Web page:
The long-term survival following valve replacement with Carpentier-Edwards or Hancock bioprostheses was compared between the two valve models and between the two groups totaling 407 patients who were discharged after valve replacement beginning in 1974. The two groups of patients were treated in a nonrandomized fashion. The actuarial survival for 299 patients with Carpentier-Edwards valves was 94 ± 1.5% (± standard error) and 93 ± 1.7% after 5 and 8 years of follow-up, respectively. Comparable figures for 108 patients undergoing valve replacement with Hancock valves were 89 ± 3.0% and 83 ± 3.7%, respectively (p = not significant [NS]). The probability of freedom from death and valve removal after 5 and 8 years of follow-up was 91 ± 1.8% and 79 ± 4.6%, respectively, with the Carpentier-Edwards valve and 84 ± 3.5% and 75 ± 4.3%, respectively, with the Hancock valve (p = NS). An accelerated rate of attrition for both valves was observed in the mitral position. There were no significant differences in actuarial survival between the two valves in the mitral or the aortic position or in the incidence of major valve-related complications.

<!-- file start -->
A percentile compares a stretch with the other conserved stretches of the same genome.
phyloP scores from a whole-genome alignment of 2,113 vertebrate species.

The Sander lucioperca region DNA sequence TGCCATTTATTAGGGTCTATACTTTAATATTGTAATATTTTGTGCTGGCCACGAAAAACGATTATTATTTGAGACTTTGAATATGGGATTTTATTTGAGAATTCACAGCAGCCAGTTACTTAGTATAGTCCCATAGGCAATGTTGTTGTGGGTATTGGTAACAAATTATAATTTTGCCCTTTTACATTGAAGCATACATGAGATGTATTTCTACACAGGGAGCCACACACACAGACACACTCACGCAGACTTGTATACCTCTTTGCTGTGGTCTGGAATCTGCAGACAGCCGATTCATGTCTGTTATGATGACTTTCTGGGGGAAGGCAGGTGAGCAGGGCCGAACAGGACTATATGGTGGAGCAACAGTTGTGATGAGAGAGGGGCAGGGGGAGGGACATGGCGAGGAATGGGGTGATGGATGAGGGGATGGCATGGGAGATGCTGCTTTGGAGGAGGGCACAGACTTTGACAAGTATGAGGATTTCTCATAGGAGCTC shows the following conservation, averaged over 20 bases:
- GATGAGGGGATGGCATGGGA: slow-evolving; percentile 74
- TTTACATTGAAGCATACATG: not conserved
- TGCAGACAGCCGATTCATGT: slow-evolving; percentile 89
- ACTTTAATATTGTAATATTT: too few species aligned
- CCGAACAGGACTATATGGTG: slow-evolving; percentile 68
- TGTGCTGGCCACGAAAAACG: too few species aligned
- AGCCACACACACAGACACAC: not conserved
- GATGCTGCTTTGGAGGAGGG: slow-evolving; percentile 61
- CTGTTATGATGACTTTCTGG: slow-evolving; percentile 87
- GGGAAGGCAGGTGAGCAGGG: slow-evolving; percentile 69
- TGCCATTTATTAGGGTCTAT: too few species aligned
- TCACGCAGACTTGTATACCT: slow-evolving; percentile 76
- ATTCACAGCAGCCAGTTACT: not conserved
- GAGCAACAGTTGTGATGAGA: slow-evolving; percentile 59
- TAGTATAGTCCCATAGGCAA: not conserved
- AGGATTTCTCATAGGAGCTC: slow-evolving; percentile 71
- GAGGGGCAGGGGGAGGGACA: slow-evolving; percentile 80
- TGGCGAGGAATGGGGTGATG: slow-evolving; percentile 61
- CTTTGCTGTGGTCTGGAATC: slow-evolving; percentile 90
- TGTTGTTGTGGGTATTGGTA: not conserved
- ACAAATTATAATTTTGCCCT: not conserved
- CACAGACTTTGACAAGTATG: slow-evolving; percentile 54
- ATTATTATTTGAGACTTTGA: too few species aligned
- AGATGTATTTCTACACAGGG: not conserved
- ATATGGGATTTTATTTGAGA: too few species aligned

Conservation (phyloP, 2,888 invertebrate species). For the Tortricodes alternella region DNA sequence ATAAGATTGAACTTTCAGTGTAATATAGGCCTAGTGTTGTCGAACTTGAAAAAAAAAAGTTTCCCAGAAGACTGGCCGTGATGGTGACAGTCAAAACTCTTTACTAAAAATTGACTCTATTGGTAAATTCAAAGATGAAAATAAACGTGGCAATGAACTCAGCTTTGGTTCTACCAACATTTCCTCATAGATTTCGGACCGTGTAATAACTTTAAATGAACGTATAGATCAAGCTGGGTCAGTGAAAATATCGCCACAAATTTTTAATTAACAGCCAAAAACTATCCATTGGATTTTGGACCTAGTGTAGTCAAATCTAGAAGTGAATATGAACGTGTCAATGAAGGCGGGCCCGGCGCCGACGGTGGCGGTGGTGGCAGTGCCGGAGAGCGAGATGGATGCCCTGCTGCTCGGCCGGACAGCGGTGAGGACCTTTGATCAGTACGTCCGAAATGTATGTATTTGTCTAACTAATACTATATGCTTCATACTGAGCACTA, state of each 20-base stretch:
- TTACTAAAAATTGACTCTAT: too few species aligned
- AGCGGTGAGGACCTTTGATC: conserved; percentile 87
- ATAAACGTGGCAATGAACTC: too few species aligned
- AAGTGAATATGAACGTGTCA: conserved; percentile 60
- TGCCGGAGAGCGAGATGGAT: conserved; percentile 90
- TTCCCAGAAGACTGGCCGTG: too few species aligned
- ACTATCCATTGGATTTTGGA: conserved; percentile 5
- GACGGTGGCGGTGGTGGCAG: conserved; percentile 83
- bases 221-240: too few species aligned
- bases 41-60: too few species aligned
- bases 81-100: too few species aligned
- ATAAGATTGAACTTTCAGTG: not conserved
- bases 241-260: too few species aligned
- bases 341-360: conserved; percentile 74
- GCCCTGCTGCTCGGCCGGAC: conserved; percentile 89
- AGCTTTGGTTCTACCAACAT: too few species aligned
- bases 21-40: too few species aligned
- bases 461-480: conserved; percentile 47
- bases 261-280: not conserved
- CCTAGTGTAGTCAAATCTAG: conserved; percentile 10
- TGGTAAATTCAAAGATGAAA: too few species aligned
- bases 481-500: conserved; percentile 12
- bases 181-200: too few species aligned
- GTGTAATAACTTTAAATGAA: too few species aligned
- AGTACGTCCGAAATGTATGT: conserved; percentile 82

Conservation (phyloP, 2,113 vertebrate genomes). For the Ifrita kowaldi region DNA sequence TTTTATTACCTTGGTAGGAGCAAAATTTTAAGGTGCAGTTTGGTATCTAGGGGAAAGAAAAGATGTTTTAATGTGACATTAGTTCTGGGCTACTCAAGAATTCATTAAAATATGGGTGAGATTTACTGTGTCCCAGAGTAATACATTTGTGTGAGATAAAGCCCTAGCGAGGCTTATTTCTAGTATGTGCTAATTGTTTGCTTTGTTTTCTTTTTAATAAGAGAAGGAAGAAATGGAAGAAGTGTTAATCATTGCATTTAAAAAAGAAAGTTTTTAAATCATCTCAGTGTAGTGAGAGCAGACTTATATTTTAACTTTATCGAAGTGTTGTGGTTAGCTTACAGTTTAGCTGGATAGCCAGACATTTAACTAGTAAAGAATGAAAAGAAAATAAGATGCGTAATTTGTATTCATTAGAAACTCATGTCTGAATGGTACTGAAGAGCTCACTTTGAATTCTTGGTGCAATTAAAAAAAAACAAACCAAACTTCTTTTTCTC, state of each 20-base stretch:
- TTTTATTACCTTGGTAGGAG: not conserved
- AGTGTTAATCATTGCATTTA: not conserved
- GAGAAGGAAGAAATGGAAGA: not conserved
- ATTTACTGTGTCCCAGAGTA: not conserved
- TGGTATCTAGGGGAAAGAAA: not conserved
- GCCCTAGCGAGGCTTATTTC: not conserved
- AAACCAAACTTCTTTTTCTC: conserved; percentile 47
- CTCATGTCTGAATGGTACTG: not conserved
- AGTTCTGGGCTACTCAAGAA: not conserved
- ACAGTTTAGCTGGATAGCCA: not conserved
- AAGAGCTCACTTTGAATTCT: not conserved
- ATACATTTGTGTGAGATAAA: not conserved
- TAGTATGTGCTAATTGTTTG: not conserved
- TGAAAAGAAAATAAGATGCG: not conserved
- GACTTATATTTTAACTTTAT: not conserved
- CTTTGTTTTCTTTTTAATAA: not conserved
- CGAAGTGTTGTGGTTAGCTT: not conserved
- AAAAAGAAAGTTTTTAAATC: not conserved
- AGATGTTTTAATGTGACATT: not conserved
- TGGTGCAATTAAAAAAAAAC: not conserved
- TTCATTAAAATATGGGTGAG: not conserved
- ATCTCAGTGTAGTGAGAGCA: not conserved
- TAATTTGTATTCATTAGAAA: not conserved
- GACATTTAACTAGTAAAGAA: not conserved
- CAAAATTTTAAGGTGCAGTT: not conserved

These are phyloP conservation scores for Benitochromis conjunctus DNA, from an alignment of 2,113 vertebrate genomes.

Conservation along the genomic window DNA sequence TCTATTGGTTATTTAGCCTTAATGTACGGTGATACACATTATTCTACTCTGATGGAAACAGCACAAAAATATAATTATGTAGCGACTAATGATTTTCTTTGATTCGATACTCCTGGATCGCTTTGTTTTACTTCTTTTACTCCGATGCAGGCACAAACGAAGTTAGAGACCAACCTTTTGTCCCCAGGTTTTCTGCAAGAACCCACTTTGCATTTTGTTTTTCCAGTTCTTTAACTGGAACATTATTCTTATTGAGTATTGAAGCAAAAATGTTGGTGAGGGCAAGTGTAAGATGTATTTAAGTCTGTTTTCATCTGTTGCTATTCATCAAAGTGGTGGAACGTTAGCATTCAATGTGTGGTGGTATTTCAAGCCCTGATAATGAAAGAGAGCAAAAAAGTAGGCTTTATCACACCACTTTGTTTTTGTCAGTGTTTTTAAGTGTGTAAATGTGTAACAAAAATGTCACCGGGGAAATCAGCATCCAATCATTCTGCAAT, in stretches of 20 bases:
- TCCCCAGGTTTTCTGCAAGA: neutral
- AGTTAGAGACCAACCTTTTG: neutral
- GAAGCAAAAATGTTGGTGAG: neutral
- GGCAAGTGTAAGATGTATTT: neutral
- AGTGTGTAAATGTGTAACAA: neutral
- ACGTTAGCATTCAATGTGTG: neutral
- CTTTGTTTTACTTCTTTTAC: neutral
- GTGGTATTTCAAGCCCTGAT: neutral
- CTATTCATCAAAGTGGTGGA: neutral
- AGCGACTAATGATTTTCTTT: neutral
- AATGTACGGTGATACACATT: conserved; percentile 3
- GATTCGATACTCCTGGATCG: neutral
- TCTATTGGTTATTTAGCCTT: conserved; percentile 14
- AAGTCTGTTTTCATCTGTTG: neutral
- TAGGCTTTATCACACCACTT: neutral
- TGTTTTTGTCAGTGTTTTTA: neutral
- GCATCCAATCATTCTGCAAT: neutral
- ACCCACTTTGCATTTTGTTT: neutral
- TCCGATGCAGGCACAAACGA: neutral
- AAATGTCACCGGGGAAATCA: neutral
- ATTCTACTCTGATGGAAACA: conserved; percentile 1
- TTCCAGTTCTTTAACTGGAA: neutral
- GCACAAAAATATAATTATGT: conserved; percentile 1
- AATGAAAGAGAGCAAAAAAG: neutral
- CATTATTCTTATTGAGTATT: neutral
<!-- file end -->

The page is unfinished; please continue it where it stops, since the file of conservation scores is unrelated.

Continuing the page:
ASJC Scopus subject areas
- Pulmonary and Respiratory Medicine
- Cardiology and Cardiovascular Medicine